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1.
Molecules ; 27(7)2022 Mar 28.
Article in English | MEDLINE | ID: covidwho-1785837

ABSTRACT

The chemical composition and antimicrobial activity of propolis from a semi-arid region of Morocco were investigated. Fifteen compounds, including triterpenoids (1, 2, 7-12), macrocyclic diterpenes of ingol type (3-6) and aromatic derivatives (13-15), were isolated by various chromatographic methods. Their structures were elucidated by a combination of spectroscopic and chiroptical methods. Compounds 1 and 3 are new natural compounds, and 2, 4-6, and 9-11 are newly isolated from propolis. Moreover, the full nuclear magnetic resonance (NMR) assignments of three of the known compounds (2, 4 and 5) were reported for the first time. Most of the compounds tested, especially the diterpenes 3, 4, and 6, exhibited very good activity against different strains of bacteria and fungi. Compound 3 showed the strongest activity with minimum inhibitory concentrations (MICs) in the range of 4-64 µg/mL. The combination of isolated triterpenoids and ingol diterpenes was found to be characteristic for Euphorbia spp., and Euphorbia officinarum subsp. echinus could be suggested as a probable and new plant source of propolis.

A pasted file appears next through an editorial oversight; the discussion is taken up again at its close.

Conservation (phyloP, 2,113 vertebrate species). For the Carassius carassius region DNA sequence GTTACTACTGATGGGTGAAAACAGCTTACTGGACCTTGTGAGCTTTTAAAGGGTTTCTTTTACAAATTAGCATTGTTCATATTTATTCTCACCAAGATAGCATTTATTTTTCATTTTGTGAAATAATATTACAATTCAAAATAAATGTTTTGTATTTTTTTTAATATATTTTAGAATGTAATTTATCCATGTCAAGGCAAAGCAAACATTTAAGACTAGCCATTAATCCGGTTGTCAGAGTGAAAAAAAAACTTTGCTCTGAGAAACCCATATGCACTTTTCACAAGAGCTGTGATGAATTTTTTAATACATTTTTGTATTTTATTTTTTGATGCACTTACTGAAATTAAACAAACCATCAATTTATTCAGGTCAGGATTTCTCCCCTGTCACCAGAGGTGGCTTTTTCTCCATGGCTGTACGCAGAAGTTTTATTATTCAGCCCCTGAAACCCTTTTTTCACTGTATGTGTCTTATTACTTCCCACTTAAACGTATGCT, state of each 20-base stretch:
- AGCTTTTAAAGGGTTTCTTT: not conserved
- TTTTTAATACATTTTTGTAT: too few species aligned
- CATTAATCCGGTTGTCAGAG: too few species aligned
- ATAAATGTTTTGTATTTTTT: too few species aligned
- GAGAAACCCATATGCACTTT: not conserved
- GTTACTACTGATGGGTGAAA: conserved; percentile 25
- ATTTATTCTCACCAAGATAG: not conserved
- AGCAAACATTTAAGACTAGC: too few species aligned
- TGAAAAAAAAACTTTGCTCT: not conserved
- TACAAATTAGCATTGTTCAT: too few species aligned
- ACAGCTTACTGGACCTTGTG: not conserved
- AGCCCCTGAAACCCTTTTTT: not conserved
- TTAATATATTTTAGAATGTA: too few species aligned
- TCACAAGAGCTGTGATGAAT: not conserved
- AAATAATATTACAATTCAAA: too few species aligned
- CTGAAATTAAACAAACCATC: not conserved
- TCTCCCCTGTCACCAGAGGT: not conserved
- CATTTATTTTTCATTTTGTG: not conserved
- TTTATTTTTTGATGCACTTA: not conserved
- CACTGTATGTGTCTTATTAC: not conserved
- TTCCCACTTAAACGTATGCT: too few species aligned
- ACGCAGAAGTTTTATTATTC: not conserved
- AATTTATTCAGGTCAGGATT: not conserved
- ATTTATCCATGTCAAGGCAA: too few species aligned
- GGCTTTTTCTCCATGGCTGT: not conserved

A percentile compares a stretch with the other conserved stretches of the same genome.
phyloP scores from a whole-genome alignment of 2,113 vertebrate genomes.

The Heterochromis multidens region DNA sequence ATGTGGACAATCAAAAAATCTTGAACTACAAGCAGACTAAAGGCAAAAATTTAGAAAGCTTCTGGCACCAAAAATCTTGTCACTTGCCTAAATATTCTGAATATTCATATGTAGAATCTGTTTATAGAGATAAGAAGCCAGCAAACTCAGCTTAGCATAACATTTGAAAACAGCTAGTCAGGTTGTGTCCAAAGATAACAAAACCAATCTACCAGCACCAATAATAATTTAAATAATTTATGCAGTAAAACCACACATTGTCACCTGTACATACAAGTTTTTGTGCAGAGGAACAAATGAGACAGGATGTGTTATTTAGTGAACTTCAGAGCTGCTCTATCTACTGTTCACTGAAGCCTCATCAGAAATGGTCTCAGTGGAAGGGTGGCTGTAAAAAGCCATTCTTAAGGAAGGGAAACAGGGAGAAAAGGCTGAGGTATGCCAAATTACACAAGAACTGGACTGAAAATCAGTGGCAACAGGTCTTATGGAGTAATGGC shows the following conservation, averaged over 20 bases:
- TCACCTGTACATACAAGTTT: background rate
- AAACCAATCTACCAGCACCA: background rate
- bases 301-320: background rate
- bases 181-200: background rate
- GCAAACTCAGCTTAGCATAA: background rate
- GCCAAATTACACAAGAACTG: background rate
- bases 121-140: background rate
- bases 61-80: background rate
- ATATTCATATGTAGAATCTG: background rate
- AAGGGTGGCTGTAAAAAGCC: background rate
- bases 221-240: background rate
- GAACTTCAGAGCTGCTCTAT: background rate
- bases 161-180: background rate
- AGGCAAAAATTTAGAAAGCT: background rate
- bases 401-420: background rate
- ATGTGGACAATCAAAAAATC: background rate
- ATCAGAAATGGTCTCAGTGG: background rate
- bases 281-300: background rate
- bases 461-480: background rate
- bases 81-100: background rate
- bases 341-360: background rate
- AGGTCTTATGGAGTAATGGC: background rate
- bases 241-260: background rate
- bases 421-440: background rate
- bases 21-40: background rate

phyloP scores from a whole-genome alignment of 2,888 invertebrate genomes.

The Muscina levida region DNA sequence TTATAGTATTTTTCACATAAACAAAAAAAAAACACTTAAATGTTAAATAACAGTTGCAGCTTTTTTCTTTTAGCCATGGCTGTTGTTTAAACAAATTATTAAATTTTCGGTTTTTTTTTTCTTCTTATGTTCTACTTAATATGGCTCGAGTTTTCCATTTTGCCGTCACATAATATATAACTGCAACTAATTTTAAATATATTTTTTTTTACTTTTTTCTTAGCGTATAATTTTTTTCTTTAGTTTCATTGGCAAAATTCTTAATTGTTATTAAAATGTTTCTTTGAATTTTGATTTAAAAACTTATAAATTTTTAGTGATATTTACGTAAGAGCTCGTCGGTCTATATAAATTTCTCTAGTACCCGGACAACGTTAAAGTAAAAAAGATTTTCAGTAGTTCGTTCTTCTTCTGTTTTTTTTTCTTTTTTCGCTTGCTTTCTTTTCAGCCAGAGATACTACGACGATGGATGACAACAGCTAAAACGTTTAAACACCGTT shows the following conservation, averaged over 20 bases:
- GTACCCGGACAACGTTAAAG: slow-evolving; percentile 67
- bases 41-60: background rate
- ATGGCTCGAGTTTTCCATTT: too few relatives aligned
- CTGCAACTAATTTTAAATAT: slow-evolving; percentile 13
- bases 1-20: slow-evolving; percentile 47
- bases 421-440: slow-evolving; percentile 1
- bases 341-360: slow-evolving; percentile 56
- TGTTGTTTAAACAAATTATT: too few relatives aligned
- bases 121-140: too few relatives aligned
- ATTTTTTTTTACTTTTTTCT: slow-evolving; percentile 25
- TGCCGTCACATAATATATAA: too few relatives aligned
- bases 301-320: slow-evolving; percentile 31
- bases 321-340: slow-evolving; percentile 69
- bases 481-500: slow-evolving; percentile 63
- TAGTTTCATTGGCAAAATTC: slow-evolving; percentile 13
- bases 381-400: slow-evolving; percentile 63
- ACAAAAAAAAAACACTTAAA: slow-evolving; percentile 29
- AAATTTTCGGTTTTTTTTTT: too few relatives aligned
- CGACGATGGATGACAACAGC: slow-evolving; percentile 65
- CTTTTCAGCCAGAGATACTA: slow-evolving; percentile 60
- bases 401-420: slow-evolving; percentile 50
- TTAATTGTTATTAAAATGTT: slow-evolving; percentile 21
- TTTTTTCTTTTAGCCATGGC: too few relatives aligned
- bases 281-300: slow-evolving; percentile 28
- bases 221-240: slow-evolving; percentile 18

Subject(s)
Anti-Infective Agents , Diterpenes , Euphorbia , Propolis , Triterpenes , Anti-Bacterial Agents/pharmacology , Anti-Infective Agents/pharmacology , Diterpenes/chemistry , Euphorbia/chemistry , Molecular Structure , Morocco , Propolis/pharmacology , Triterpenes/chemistry
2.
Int J Mol Sci ; 22(22)2021 Nov 21.
Article in English | MEDLINE | ID: covidwho-1534090

ABSTRACT